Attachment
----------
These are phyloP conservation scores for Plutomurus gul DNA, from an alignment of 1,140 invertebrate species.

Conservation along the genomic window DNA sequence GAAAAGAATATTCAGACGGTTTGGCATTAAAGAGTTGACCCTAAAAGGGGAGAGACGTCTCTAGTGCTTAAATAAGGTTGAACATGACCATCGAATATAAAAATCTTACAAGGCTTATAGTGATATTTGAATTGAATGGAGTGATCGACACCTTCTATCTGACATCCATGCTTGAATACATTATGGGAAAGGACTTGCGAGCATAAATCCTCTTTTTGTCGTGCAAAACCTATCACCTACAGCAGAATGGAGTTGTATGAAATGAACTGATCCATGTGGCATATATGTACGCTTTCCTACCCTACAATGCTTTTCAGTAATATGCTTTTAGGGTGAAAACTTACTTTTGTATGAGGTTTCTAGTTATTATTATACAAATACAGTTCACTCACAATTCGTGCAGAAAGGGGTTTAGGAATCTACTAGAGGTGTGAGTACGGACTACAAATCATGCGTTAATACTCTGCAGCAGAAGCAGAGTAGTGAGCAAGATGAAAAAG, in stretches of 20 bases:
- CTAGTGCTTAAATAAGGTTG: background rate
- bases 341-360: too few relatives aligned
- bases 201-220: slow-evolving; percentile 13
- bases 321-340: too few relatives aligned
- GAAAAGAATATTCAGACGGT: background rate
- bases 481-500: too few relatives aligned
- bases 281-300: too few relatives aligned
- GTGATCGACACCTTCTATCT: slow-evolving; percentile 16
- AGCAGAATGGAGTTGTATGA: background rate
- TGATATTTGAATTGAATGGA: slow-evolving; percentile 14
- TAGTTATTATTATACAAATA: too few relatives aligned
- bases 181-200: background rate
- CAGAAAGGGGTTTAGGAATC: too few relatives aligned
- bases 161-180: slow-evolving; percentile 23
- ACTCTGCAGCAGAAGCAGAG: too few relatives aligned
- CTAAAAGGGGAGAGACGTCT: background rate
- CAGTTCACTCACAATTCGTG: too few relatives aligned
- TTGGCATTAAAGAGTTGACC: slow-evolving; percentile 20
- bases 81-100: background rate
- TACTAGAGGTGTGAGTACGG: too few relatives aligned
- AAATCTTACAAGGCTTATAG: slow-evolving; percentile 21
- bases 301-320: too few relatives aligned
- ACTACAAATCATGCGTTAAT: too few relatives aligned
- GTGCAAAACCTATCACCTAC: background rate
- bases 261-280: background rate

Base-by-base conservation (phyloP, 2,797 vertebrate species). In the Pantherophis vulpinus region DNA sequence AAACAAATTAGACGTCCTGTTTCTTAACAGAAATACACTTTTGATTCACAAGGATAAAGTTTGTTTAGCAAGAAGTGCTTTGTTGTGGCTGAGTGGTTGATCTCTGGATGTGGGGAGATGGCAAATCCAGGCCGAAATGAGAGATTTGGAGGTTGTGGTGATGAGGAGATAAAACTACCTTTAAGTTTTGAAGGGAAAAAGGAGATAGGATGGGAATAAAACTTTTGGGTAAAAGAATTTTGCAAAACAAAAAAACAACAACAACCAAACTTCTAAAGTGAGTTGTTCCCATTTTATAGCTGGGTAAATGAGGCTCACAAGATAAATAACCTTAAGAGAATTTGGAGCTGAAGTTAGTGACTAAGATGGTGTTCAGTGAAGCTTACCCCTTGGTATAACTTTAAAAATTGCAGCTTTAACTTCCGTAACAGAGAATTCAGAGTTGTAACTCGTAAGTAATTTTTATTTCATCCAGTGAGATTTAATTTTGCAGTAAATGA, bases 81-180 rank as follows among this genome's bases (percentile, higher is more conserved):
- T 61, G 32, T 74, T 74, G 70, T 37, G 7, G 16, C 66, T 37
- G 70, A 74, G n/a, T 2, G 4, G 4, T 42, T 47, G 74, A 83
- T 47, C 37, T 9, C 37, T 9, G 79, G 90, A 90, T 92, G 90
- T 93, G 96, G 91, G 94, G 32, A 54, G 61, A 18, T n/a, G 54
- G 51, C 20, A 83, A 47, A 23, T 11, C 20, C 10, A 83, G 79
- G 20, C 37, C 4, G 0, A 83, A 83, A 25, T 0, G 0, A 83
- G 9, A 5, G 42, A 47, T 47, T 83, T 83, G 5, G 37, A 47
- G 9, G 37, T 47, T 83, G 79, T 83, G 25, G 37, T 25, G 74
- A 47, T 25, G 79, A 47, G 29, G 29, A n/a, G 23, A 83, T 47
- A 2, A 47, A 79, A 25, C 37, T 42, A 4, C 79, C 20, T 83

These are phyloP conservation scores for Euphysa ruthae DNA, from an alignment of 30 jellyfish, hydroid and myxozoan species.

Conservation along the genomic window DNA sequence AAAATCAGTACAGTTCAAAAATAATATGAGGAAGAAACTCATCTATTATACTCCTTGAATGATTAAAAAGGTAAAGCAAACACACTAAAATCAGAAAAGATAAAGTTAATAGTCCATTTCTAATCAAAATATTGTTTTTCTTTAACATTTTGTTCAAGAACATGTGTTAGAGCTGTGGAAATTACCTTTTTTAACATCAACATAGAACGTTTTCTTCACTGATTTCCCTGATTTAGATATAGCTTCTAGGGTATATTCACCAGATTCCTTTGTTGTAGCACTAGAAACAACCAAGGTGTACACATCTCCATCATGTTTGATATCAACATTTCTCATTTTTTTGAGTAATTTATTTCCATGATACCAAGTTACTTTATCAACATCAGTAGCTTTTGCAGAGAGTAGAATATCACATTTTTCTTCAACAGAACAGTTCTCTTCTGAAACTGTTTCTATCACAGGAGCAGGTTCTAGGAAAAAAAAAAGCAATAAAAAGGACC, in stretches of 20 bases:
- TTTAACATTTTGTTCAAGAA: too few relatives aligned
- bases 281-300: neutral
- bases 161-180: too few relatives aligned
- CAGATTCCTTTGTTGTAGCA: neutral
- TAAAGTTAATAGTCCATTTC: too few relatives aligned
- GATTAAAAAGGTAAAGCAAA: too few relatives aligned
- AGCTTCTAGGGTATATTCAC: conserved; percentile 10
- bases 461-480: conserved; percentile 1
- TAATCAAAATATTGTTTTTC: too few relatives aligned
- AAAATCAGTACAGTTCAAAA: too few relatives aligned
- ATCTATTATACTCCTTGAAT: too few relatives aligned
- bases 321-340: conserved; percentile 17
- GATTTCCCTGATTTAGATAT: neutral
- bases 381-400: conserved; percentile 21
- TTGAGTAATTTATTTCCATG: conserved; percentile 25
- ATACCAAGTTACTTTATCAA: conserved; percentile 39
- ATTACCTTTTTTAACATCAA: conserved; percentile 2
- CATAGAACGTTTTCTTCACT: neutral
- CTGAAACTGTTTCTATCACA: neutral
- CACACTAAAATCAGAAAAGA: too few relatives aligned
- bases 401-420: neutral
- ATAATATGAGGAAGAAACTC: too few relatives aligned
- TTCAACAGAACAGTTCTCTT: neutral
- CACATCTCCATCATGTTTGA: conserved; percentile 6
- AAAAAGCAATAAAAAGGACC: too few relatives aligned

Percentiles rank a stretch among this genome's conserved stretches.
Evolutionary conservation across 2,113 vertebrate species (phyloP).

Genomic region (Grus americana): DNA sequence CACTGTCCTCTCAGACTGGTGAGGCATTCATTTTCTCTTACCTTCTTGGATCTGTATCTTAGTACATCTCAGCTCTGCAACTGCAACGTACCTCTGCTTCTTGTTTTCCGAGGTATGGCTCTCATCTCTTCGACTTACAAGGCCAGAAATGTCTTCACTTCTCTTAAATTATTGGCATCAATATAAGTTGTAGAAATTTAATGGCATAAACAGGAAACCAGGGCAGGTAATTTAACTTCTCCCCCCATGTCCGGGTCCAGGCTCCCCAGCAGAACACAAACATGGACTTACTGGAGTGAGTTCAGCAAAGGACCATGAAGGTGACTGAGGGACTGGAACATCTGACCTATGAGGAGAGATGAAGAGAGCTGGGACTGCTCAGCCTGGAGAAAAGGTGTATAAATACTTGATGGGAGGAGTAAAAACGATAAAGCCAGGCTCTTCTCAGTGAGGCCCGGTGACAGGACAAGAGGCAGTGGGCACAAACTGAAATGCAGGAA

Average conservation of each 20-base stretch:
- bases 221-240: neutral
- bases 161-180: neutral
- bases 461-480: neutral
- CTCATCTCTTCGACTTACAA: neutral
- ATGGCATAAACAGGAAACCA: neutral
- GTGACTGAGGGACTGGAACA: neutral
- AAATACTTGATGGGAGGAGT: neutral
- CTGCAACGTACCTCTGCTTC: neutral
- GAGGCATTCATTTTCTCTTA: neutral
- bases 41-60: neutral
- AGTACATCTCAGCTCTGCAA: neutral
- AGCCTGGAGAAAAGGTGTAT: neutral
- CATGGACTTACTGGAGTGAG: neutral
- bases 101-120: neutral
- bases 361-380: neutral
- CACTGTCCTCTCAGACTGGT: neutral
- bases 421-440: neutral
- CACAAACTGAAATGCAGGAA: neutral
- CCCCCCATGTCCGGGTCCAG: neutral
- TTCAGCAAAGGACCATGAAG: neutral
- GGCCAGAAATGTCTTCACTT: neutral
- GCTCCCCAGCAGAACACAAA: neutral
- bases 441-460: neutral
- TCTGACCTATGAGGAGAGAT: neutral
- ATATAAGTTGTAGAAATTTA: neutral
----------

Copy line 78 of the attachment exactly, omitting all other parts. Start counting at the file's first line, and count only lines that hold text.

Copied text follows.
- GAGGCATTCATTTTCTCTTA: neutral